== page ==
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Tuesday 17 September 2019

The jobs that could earn school leavers €100,000s in the future

The best-paid jobs for young people are likely to be in law, finance and Stem firms, writes Louise McBride

Ciara Rogerson from Sallynoggin, Aoife Swan from Ballybrack and Saoirse Mangan from Dun laoghaire analysing their Leaving Cert Results at Rockford Manor Presentation, Blackrock, Dublin on Tuesday. Photo: Gareth Chaney/Collins
Ciara Rogerson from Sallynoggin, Aoife Swan from Ballybrack and Saoirse Mangan from Dun laoghaire analysing their Leaving Cert Results at Rockford Manor Presentation, Blackrock, Dublin on Tuesday. Photo: Gareth Chaney/Collins
Louise McBride

Louise McBride

The 60,000 students who got their Leaving Cert results last Tuesday must now decide which career to pursue. And for those after the best-paid jobs, a career in technology, engineering, finance or law could eventually earn a salary running into the hundreds of thousands.

Specialising in an area where there is a shortage of skilled staff - and where demand for such skills is high - is one of the keys to securing a well-paid job in the future. So for those school leavers mulling over their CAO offers, or those considering alternatives to third-level education, which jobs could be the most lucrative by the time they enter the workforce?

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Some of the best-paid jobs today are in the Stem (science, technology, engineering and mathematics) field. As this trend is expected to continue, Stem jobs should also be lucrative earners by the time today's Leaving Cert students graduate in three to four years' time.

"Stem-related jobs, data-related jobs, and jobs which require cloud-based skills, will all be hugely important in a few years," said Ruairi Kavanagh, editor of Gradireland. "This is where there will be skills gaps."

Some of the best-paid careers in the coming years will be in life sciences and highly skilled engineering roles, according to Mike McDonagh, managing director of the recruitment agency Hays Ireland.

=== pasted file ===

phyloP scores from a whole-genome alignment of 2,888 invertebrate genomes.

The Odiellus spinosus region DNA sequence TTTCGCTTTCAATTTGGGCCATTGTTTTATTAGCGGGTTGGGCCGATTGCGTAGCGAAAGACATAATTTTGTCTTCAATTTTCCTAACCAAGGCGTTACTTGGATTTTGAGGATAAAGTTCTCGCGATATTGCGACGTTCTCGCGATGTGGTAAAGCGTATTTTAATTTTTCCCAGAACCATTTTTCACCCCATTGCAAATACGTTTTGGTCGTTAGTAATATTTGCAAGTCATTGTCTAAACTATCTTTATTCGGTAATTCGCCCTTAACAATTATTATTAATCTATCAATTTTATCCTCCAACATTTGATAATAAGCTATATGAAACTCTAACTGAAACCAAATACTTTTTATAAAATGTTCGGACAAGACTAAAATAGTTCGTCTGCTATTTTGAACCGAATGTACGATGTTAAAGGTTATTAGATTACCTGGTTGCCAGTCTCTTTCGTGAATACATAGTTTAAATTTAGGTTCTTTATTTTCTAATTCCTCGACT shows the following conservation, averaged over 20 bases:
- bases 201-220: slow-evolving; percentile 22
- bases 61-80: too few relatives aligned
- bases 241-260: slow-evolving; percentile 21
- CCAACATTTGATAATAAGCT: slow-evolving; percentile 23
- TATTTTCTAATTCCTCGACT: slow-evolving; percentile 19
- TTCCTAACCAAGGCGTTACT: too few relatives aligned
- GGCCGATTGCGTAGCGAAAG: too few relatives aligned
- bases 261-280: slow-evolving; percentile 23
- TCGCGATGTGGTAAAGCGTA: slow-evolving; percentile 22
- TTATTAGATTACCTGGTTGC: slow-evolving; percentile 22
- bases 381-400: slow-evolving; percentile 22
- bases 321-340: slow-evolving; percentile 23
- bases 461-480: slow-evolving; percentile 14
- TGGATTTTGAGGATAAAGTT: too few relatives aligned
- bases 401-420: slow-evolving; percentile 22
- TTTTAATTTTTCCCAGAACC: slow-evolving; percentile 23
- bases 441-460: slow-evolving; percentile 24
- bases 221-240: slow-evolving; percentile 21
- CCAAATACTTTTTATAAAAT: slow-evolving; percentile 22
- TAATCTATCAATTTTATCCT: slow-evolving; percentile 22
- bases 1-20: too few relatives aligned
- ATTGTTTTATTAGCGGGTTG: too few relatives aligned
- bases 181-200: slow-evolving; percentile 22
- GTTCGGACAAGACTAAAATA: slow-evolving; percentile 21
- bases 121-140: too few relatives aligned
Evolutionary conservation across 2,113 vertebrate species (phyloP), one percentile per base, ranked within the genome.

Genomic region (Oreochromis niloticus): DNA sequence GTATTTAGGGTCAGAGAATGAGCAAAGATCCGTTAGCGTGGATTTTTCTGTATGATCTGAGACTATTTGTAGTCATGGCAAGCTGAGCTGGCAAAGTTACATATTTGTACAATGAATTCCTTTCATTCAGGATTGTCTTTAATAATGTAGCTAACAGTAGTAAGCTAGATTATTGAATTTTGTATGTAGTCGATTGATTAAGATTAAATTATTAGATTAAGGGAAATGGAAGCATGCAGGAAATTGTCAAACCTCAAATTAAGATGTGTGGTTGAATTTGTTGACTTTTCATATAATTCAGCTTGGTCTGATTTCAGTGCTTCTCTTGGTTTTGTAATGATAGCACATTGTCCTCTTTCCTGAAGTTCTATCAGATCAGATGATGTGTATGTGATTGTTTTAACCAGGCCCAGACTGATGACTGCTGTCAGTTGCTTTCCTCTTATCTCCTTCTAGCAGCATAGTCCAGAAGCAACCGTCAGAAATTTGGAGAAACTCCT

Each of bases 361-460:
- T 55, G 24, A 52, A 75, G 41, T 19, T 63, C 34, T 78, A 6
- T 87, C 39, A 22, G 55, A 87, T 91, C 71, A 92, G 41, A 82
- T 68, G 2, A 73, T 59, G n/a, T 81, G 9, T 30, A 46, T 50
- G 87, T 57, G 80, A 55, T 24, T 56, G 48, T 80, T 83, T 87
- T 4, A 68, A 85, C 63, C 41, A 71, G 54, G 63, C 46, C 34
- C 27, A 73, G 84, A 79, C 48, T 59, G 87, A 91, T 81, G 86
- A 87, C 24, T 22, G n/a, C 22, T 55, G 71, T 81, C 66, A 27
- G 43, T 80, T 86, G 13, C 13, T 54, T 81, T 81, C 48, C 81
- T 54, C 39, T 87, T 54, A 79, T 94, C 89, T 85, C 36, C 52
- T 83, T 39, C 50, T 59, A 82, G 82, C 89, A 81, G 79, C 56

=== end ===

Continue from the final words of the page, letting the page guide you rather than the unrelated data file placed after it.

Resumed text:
"Within technology, some of the better-paid jobs will be in software development, data, business intelligence, business analyst roles, and roles which involve the testing of software and computer systems," said McDonagh. "All these roles have strong starting salaries - and good prospects going forward."

Degrees in computer science and business information systems are among some of the more sought-after qualifications at the moment, according to McDonagh.

The more experienced the technology professional, and the more senior the role, the better the pay prospects. A chief technology officer can expect to earn between €150,000 and €200,000, according to CPL.

"The salaries of experienced solution and technical architects, who currently earn between €85,000 and €110,000, and the salaries of heads of analytics, data science or IT, who currently earn between €100,000 and €150,000, are on the up," said Siobhan O'Shea, director of client services with the recruitment firm.

"Database administrators - especially those with a language - are in high demand. In web design, employers are crying out for people to work in web-related applications which focus on enhancing users' online experience.

"Business intelligence solutions specialists, IT technicians, and big data analysts (including those with Hadoop, Cassandra and SQL) are needed." (Big data analysts examine large and varied amounts of data.)

The engineering sector is experiencing a lot of growth and there is an "acute shortage" of engineering professionals in Ireland, according to O'Shea. "Issuing work permits outside the European Economic Area has been necessary to fill these vacant positions," said O'Shea.

"Engineering job opportunities have become more diverse over recent years, with an increased demand for engineers across manufacturing, services, technology, life sciences and medical device engineering."

This skills shortage has pushed up salaries in a number of engineering disciplines. The emigration of qualified civil and structural engineers during the recession meant there was a major shortage of experienced people last year - which in turn pushed up salaries for graduates and newly chartered candidates in that field, according to Hays. The latest salary guide from Hays found that a chartered civil or structural engineer with 10 or more years' experience could earn up to €70,000 last year.